By Tyler Durden
Last month we informed readers, “New England’s Power Crisis Set To Return.” Fast forward to today, as US Northeast temperatures steadily decline as heating demand increases, New England power producers warn grid strains are inevitable as natural gas supplies tighten.
New England consists of six states in the US Northeast: Connecticut, Maine, Massachusetts, New Hampshire, Rhode Island, and Vermont. The region faces a power crisis every winter because its power grid relies on NatGas and lacks pipeline infrastructure for domestic flows. Over the years, NatGas pipeline infrastructure has been delayed, blocked, or abandoned, which means the region’s power-grid operators have to compete in international markets for supplies.
WSJ reported that power-grid operator, ISO New England Inc., warned a colder-than-normal winter “could strain the reliability of the grid and potentially result in the need for rolling blackouts to keep electricity supply and demand in balance.”
ISO New England’s top executives said if power producers have to increase NatGas deliveries due to severe weather drawing down supplies, it would indicate they would be paying international spot-market purchases.
“The most challenging aspect of this winter is what’s happening around the world and the extreme volatility in the markets,” said Vamsi Chadalavada, the grid operator’s chief operating officer. “If you are in the commercial sector, at what point do you buy fuel?”
One major problem is that power producers have limited NatGas storage facilities and lack pipeline capacity reserved mainly by utilities serving homes and businesses. Power producers procure a portion of supplies with fixed-price agreements and mostly rely on spot markets.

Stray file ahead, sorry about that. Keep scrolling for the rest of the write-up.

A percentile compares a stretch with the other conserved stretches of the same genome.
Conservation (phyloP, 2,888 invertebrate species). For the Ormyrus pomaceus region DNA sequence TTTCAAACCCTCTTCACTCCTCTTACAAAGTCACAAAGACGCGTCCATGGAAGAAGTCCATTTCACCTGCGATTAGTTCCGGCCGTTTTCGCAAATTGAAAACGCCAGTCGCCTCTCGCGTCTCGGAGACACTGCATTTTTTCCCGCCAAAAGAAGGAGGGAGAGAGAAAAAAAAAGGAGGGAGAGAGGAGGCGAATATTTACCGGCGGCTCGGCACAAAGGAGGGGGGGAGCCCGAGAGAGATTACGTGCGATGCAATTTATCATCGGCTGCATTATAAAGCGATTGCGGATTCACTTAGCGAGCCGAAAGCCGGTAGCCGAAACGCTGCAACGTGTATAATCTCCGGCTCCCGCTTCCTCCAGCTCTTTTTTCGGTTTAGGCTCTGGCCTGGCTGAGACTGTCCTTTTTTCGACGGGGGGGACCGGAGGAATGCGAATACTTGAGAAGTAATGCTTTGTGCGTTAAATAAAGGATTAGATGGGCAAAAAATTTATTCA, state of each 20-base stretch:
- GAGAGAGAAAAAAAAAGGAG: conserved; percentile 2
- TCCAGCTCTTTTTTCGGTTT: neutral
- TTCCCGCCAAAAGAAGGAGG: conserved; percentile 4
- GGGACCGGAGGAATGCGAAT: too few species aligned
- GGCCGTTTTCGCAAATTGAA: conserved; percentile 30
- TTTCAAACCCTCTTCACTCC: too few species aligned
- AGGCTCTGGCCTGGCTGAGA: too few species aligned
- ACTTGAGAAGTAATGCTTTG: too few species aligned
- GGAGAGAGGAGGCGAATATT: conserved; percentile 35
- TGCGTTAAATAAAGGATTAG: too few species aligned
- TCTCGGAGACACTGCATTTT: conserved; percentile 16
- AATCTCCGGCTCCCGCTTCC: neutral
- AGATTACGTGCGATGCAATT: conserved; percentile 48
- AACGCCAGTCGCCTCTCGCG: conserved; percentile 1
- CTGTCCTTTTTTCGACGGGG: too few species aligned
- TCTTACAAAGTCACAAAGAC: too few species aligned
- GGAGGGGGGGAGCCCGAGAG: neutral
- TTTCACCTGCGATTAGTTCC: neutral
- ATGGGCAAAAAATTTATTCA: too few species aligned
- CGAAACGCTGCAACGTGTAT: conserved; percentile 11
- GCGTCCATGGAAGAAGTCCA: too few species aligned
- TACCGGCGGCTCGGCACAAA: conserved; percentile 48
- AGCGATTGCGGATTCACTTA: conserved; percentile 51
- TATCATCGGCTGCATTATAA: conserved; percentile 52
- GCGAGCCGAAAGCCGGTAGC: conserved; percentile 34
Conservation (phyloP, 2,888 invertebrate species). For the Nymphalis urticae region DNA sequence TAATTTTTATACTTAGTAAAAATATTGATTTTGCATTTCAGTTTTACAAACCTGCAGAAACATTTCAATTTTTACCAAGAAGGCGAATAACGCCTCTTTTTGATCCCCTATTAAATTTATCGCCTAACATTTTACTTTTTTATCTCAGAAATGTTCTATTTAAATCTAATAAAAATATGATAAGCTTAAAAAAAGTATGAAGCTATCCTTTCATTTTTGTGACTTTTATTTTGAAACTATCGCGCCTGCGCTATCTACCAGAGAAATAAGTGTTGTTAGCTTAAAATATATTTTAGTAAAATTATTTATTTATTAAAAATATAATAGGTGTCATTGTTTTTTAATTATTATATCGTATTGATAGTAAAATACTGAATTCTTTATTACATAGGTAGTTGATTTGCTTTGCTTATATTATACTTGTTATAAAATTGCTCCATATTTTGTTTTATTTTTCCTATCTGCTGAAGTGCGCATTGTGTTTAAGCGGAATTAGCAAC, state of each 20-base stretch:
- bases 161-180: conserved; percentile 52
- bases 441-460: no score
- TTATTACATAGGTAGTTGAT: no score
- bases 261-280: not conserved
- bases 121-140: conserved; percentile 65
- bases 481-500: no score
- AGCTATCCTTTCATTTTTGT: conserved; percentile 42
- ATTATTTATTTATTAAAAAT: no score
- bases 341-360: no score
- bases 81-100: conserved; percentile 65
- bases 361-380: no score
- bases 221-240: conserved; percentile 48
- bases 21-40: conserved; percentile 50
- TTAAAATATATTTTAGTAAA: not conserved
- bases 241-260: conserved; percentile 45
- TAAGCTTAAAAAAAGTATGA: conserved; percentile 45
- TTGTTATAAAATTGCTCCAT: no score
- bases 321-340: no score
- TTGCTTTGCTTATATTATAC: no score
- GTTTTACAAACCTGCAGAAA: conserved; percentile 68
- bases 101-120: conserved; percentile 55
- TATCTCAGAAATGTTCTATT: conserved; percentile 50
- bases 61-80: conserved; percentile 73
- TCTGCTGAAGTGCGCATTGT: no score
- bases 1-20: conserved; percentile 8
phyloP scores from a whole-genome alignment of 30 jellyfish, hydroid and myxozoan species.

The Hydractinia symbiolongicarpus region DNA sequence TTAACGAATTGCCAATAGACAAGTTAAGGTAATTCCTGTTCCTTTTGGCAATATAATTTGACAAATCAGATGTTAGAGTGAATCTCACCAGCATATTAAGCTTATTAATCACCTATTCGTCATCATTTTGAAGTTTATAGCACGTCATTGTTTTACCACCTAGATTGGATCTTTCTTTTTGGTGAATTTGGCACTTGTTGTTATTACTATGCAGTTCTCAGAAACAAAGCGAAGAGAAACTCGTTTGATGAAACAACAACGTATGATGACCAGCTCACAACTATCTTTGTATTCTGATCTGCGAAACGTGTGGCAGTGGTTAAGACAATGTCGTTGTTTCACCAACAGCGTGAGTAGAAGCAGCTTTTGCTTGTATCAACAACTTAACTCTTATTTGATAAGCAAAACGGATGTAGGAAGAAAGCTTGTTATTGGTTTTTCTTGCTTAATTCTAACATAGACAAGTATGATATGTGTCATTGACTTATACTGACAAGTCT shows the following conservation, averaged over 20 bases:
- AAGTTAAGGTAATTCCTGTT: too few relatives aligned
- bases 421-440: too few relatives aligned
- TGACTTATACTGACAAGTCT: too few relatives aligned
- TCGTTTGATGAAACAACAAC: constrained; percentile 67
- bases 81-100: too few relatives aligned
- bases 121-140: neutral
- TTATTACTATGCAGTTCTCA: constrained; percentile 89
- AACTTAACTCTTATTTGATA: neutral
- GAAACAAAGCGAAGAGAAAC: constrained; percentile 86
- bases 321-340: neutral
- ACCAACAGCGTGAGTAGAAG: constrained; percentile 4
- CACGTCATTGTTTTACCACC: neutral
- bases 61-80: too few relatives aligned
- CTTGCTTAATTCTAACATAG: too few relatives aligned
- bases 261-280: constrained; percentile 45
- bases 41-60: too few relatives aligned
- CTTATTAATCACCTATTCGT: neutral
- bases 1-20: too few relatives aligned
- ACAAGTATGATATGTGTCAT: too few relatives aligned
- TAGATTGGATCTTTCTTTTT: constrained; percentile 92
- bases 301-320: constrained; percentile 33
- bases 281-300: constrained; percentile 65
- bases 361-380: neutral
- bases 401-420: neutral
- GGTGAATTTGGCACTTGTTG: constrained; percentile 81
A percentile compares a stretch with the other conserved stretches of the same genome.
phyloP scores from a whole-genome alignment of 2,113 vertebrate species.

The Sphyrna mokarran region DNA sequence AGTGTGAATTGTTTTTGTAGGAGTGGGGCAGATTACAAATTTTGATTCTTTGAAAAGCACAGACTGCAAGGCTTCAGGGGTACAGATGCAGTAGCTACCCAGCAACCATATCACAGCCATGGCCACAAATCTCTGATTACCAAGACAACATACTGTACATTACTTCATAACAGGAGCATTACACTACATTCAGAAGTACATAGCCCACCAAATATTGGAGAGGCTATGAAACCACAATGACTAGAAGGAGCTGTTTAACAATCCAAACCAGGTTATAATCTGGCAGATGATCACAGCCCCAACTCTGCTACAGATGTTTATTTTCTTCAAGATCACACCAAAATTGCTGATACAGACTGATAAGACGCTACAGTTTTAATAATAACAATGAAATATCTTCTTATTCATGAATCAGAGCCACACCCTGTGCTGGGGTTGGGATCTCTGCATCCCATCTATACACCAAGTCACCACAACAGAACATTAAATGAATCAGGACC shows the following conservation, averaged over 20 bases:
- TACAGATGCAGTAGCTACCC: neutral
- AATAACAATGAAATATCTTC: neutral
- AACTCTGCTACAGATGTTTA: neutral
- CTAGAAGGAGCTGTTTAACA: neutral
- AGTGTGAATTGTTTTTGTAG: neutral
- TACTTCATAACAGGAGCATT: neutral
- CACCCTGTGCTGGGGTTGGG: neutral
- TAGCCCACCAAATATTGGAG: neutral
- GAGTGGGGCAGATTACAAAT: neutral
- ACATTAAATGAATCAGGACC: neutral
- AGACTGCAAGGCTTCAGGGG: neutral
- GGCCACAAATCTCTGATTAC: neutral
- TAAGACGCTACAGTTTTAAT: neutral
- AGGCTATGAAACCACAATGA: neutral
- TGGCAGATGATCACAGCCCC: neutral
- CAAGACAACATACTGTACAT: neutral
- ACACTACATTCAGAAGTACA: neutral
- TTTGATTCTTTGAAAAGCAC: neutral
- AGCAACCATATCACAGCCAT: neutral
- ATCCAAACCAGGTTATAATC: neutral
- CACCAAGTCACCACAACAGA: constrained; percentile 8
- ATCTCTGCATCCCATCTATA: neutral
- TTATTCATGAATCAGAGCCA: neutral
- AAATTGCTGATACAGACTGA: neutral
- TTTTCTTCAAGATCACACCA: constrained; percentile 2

“Anybody who is depending on the spot market for their natural-gas supply is probably going to have a pretty significant sticker shock,” said Tanya Bodell, a partner at consulting firm StoneTurn who advises energy companies in New England.
We pointed out last year, “New England Is An Energy Crisis Waiting To Happen,” and the worsening supply woes in Europe and the world means NatGas spot markets will be elevated through the cold season.
New England had the bright idea to decommission coal, oil, and nuclear generators, leaving the grid exposed to NatGas. New England ISO figures show about 5,200 megawatts of that capacity have retired in the last decade.
The region’s power mix changes have left it increasingly reliant on international NatGas spot markets. State governors have asked US Energy Secretary Jennifer Graholm to waive the Jones Act and allow foreign-owned tankers to ship LNG from the US Gulf region.
All of this has led to New England residents facing some of the highest electricity bills in years. Heating season is already underway.
The Blackout Book: A Quick Start Guide to Handling a Power Outage Like a Boss
New England ISO expects the grid will be stable if there’s a mild-to-moderate winter. However, if there’s an extreme cold spell across the Northeast, then grid chaos could unfold:
“The grid overall is in a much tighter position.
“If we get a sustained cold period in New England this winter, we’ll be in a very similar position as California was this summer,” Nathan Hanson, a senior vice president of energy and commercial management of LS Power Development LLC, which has two NatGas power plants in New England, warned.
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